Wednesday, November 24, 2010

Art and Politics: Thoughts on Mark Twain and Bristol Palin . . .

NPR sends out a regular missive called "Scoop," which contains mostly shop talk about NPR programming. But occasionally the Scoops include some entertaining nugget that has absolutely nothing to do with NPR.

This week's entertaining nugget was culled from a short New Yorker article about Mark Twain by Macy Halford. In it, Halford relates how, in 1905, Mr. Twain asked the President to move Thanksgiving, because its date that year, November 30th, coincided with the famous author's 70th birthday.

Mark Twain's 70th Birthday Celebration
Twain, himself,  noted the incident in his modest, 2000-page autobiography (the excerpt below was lifted from The New Yorker. 
It [Twain's birthday] arrived on the 30th of November, but Colonel Harvey* was not able to celebrate it on that date because that date had been preempted by the President to be used as Thanksgiving Day, a function which originated in New England two or three centuries ago when those people recognized that they really had something to be thankful for—annually, not oftener—if they had succeeded in exterminating their neighbors, the Indians, during the previous twelve months instead of getting exterminated by their neighbors the Indians. Thanksgiving Day became a habit, for the reason that in the course of time, as the years drifted on, it was perceived that the exterminating had ceased to be mutual and was all on the white man's side, consequently on the Lord's side, consequently it was proper to thank the Lord for it and extend the usual annual compliments. The original reason for a Thanksgiving Day has long ago ceased to exist—the Indians have long ago been comprehensively and satisfactorily exterminated and the account closed with Heaven, with the thanks due. But, from old habit, Thanksgiving Day has remained with us, and every year the President of the United States and the Governors of all the several States and the territories set themselves the task, every November, to advertise for something to be thankful for, and then they put those thanks into a few crisp and reverent phrases, in the form of a Proclamation, and this is read from all the pulpits in the land, the national conscience is wiped clean with one swipe, and sin is resumed at the old stand.
Twain by this time (writes Macy Halford) had traveled a long way—from the banks of the Mississippi to a mansion on Fifth Avenue—and had become, as New Yorkers will, unrelenting in his agendas, and brilliantly so:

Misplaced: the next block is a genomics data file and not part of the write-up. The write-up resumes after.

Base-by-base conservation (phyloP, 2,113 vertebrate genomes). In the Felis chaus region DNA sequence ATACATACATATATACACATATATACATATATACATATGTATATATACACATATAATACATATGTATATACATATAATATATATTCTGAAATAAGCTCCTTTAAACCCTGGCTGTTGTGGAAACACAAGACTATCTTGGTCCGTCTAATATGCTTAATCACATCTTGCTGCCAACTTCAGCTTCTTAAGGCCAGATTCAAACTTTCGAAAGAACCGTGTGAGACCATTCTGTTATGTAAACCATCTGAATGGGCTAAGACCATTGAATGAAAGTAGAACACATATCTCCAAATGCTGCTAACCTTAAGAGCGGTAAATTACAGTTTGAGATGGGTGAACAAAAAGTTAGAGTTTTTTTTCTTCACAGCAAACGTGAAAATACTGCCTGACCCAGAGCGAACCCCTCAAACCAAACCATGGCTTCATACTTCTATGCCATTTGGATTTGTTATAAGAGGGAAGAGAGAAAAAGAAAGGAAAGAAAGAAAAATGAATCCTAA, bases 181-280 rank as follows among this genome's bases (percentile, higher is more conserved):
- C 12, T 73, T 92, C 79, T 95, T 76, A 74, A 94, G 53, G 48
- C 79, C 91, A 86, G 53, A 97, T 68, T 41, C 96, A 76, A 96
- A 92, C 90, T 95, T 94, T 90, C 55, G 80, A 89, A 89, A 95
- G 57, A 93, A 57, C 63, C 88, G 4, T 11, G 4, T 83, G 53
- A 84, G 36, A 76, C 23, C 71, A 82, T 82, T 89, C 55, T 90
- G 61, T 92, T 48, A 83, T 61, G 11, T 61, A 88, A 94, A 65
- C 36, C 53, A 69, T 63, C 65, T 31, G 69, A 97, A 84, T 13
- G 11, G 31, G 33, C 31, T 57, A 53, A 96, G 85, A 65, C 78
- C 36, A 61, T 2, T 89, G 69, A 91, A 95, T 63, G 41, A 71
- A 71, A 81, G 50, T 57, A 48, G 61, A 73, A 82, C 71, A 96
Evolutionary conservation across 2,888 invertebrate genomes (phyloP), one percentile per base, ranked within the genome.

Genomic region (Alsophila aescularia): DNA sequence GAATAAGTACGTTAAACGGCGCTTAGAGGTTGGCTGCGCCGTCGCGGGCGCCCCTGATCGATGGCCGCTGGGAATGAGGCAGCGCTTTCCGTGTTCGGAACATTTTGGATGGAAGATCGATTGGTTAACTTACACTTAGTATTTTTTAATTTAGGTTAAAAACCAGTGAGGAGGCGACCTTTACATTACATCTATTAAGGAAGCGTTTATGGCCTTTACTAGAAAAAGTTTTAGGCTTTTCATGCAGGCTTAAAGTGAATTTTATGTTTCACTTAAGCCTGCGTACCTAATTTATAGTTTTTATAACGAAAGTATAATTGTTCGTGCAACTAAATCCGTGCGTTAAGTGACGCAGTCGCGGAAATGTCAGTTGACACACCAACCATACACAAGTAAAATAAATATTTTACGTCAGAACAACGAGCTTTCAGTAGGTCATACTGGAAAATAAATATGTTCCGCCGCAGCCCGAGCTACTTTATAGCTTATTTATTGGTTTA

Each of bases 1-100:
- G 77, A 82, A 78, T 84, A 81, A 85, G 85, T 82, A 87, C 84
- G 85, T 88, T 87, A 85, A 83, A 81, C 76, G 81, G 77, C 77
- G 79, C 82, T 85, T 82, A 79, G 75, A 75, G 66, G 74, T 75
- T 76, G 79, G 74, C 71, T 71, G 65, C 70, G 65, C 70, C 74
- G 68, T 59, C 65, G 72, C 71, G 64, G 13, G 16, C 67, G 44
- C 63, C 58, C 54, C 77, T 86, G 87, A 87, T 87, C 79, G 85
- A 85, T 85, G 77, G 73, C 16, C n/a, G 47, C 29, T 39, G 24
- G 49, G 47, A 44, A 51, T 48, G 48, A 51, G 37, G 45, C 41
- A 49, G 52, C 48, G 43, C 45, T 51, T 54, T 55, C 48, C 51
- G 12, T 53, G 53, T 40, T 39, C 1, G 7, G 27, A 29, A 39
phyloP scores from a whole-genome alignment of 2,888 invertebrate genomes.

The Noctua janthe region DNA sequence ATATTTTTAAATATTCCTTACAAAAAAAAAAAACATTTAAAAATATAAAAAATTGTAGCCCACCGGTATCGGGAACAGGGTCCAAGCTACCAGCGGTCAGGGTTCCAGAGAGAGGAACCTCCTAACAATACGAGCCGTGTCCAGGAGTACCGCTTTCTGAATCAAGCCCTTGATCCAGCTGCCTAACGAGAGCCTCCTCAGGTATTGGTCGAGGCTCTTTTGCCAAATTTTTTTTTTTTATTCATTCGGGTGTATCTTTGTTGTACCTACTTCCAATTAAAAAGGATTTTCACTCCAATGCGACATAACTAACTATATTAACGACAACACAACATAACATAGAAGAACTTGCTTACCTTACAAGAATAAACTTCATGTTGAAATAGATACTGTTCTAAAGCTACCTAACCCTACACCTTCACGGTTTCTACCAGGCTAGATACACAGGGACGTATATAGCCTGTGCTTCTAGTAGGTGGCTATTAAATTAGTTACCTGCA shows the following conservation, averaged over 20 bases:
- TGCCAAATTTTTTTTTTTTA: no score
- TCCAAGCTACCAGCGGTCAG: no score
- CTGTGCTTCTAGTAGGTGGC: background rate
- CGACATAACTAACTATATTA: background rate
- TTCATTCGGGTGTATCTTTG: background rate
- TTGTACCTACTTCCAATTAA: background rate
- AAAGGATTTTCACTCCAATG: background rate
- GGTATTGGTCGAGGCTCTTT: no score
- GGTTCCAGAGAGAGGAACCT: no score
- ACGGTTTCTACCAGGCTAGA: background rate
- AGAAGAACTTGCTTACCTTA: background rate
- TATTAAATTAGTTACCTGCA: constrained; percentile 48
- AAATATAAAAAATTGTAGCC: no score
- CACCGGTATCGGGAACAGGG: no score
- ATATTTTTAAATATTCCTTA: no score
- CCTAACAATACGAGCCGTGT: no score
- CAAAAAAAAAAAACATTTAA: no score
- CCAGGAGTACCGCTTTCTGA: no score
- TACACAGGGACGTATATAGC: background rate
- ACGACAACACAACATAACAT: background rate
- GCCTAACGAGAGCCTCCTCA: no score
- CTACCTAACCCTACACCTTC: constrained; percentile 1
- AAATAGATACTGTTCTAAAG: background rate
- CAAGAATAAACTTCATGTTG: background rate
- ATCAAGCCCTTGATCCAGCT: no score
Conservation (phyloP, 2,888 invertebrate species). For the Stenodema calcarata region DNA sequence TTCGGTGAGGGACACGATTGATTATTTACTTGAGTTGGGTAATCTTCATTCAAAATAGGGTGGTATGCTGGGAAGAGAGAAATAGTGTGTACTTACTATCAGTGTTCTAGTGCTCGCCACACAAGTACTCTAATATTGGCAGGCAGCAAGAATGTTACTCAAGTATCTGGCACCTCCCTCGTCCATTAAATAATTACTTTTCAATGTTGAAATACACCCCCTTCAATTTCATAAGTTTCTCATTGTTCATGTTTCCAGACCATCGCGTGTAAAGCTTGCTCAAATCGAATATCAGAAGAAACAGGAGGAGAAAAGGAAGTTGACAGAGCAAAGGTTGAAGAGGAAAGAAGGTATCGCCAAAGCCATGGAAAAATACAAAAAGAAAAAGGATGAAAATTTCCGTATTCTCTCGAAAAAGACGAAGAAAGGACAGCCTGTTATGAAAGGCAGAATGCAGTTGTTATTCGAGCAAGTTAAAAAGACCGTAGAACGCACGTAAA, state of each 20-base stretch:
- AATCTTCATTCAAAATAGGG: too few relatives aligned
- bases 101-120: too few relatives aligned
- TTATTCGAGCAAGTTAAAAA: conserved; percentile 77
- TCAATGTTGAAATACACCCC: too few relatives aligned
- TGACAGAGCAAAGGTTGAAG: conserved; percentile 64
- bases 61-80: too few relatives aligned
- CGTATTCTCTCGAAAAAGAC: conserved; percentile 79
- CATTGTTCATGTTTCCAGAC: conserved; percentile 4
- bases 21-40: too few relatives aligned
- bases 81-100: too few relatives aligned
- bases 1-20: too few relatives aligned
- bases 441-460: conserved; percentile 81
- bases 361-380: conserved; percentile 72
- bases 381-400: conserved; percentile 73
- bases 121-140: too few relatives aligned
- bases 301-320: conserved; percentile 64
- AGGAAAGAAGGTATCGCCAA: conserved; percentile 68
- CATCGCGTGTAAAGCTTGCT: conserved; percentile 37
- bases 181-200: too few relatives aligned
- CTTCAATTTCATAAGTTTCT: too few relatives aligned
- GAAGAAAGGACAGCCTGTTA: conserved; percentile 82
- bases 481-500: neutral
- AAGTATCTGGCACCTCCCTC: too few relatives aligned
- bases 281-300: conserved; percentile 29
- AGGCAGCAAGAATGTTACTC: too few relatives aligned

[Harvey] went to Washington to try to get the President to select another day for the national Thanksgiving, and I furnished him with arguments to use which I thought persuasive and convincing, arguments which ought to persude (sic) him even to put off Thanksgiving Day a whole year—on the ground that nothing had happened during the previous twelvemonth except several vicious and inexcusable wars, and King Leopold of Belgium's usual annual slaughters and robberies in the Congo State, together with the Insurance revelations in New York, which seemed to establish the fact that if there was an honest man left in the United States, there was only one, and we wanted to celebrate his seventieth birthday.
Hmmmm. Methinks Mark Twain did not approve of the direction in which his country was heading . . .

The President whom Mr. Harvey went to see was Theodore Roosevelt.  Mark Twain was famously not a fan of the President, disagreeing with him on many points of policy, such as whether or not invading the Philippines had been a good idea and the appropriateness of America shouldering the White Man's Burden.

Yet, amazingly, many people who voted for Theodore Roosevelt read Mark Twain.

What a concept! Imagine keeping one's personal politics from taking over one's entire life. But then think for a moment about what a loss it would have been to us all if Mr. Twain's anti-Imperialist politics had eroded his book sales to the point where Tom Sawyer and Huck Finn never made the literary big-time..

Zoom with me to the present, please: Thanksgiving Eve Day 2010

The Washington Post has been running front page coverage of Bristol Palin's appearance on Dancing with the Stars. I haven't watched the show, but I have followed the Post's coverage. Consensus appears to be that a lot of the folks who voted for or against Bristol in the competition were more focused on her mother's politics than her own dancing.

These paragraphs were drawn from Lisa de Moraes' regular Post TV column.
"Are you planning on hosting a Team Bristol Monday Night Dancing Watch party?" conservative blogger Kevin DuJan asked on his blog before the Monday show. "You ... can actually vote together and send Bristol over the top ... while sending Leftist heads into meltdown."
On the other side of the political spectrum, the liberal Web site Network for Progress urged people to get out the vote for Jennifer.
"Fight back against the Tea Party ... because they may make our news and elections into a joke but we need to draw a line at our reality competitions!" the Web site said in an e-mail, with tongue planted firmly in cheek. "Join Network For Progress as we come together to raise awareness about one of the biggest threats America faces today ... Bristol Palin winning Dancing with the Stars...."
Bristol Palin placed third in Dancing with the Stars. We'll  never know whether it was her dancing or her mother that lost the competition.

Which, in my opinion, is a real shame. And kind of scary, as well.

Wonder how Mark Twain would have fared on Dancing with the Stars?
*Mark Twain's editor at the North American Review

No comments:

Post a Comment